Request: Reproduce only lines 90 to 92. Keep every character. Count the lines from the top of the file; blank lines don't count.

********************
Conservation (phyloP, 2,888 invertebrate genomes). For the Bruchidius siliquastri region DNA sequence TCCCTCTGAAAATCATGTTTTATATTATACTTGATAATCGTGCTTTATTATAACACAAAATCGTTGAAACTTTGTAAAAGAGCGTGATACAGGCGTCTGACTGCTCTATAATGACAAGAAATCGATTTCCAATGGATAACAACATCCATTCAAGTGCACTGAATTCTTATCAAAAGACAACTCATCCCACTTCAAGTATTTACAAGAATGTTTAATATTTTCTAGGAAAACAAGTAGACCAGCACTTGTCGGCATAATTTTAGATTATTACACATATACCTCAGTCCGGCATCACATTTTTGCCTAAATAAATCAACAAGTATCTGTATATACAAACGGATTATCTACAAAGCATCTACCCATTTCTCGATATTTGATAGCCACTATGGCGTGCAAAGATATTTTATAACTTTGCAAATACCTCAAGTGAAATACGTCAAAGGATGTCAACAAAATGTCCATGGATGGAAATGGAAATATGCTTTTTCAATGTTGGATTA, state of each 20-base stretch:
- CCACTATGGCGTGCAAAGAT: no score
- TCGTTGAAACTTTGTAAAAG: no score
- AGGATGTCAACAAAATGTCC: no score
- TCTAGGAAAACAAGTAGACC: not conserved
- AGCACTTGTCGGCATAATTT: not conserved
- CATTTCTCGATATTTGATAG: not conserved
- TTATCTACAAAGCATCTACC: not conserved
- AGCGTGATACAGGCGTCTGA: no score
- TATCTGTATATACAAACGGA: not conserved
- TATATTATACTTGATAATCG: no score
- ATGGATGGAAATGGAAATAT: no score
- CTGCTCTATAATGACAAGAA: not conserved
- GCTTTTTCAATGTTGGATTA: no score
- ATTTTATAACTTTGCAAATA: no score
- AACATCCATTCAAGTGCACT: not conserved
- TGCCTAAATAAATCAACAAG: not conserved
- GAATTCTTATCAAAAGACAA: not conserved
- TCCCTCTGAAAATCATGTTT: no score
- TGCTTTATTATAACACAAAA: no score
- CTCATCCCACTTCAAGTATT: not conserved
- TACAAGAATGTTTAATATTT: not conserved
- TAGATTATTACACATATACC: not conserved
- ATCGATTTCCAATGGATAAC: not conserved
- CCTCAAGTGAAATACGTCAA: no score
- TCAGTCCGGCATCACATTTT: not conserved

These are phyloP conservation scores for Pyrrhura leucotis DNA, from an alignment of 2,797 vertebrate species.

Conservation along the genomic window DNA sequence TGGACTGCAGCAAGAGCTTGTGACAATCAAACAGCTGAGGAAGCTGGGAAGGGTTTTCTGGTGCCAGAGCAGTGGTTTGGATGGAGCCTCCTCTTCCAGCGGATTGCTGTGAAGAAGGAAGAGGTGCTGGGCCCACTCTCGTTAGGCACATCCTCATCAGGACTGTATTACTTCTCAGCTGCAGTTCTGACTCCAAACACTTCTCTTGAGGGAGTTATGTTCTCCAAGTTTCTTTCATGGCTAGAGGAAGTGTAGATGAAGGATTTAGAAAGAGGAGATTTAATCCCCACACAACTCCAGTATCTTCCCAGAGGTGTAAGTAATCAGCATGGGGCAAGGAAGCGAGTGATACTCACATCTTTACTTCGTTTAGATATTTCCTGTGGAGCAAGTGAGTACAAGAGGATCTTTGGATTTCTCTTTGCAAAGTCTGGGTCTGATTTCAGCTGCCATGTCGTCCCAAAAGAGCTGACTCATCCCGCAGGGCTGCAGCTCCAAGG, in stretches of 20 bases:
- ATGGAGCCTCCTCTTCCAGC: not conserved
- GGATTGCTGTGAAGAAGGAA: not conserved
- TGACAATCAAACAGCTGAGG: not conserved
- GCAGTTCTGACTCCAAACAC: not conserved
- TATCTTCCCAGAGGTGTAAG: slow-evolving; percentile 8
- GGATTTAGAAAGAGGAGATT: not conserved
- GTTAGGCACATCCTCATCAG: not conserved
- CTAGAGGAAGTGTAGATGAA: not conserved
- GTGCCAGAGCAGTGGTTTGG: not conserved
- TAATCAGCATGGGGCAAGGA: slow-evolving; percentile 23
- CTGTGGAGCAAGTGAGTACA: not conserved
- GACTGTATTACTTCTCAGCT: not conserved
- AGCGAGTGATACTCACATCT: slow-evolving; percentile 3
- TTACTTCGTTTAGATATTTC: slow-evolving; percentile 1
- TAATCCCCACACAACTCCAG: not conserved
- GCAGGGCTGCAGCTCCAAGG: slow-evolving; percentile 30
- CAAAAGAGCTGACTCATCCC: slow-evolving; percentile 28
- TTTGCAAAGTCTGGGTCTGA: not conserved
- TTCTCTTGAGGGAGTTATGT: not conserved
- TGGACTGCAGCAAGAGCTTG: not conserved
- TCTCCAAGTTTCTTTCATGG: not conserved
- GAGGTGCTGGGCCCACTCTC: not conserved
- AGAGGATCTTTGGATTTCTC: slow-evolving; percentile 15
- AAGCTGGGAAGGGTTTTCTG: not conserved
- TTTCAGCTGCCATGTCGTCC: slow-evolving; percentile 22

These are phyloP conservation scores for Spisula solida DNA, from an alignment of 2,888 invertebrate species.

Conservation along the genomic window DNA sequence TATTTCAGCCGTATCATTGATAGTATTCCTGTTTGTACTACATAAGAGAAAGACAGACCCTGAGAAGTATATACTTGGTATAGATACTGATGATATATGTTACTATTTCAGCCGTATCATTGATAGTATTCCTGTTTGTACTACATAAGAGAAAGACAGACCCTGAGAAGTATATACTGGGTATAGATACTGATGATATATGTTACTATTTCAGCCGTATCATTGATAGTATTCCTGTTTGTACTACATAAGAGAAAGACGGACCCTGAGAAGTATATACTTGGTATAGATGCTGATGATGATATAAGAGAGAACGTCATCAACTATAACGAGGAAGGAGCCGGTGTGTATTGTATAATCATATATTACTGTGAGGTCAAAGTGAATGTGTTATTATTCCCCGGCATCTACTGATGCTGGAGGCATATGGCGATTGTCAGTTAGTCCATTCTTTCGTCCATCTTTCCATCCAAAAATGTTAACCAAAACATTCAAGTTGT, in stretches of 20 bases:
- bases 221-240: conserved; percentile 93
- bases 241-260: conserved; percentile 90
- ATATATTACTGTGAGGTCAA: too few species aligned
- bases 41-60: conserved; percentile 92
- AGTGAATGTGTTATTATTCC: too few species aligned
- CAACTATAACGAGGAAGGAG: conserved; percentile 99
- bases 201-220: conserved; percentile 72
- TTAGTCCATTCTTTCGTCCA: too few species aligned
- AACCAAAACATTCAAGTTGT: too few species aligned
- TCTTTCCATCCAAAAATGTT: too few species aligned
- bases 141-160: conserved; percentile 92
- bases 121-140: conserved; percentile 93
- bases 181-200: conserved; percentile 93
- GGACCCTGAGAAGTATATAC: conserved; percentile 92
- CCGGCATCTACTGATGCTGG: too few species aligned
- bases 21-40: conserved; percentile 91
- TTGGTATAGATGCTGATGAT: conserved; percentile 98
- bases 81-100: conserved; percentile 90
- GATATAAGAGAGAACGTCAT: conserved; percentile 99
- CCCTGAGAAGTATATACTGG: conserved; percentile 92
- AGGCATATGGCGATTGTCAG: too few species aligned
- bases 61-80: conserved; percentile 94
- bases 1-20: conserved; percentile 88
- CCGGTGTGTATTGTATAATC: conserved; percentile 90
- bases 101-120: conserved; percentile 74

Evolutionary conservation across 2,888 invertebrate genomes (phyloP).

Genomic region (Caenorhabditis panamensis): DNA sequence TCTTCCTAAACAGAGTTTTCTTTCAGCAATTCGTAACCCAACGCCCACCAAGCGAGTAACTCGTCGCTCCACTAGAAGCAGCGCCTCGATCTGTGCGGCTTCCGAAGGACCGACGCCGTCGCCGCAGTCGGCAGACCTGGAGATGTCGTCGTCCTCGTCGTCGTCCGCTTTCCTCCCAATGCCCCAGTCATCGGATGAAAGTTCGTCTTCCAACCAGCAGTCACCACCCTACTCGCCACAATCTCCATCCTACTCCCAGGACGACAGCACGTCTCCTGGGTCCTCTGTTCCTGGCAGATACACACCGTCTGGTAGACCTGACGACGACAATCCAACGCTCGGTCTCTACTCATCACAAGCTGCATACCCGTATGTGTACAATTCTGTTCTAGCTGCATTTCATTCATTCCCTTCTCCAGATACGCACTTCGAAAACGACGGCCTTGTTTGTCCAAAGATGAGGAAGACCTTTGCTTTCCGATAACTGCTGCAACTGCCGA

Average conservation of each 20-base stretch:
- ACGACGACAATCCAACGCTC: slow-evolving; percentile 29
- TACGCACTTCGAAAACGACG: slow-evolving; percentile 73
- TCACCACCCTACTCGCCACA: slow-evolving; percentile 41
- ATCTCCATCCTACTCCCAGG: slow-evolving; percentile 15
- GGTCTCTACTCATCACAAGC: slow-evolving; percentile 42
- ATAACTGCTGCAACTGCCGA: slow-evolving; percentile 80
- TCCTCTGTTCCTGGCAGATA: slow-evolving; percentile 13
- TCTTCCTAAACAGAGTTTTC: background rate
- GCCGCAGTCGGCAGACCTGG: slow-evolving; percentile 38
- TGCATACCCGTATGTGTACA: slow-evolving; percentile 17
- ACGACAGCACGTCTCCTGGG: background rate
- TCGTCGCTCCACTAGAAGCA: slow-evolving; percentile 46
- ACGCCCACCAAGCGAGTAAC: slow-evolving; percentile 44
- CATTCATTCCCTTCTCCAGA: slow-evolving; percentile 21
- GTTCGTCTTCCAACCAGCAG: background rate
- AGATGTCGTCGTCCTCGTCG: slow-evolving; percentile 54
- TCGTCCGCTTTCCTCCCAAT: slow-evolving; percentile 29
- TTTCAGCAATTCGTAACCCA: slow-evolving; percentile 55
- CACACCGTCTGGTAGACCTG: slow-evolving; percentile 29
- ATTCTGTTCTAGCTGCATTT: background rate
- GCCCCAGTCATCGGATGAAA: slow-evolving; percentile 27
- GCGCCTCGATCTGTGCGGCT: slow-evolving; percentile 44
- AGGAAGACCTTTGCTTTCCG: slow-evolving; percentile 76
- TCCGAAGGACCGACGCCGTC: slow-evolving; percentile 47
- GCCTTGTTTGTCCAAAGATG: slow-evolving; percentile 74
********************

- TCCTCTGTTCCTGGCAGATA: slow-evolving; percentile 13
- TCTTCCTAAACAGAGTTTTC: background rate
- GCCGCAGTCGGCAGACCTGG: slow-evolving; percentile 38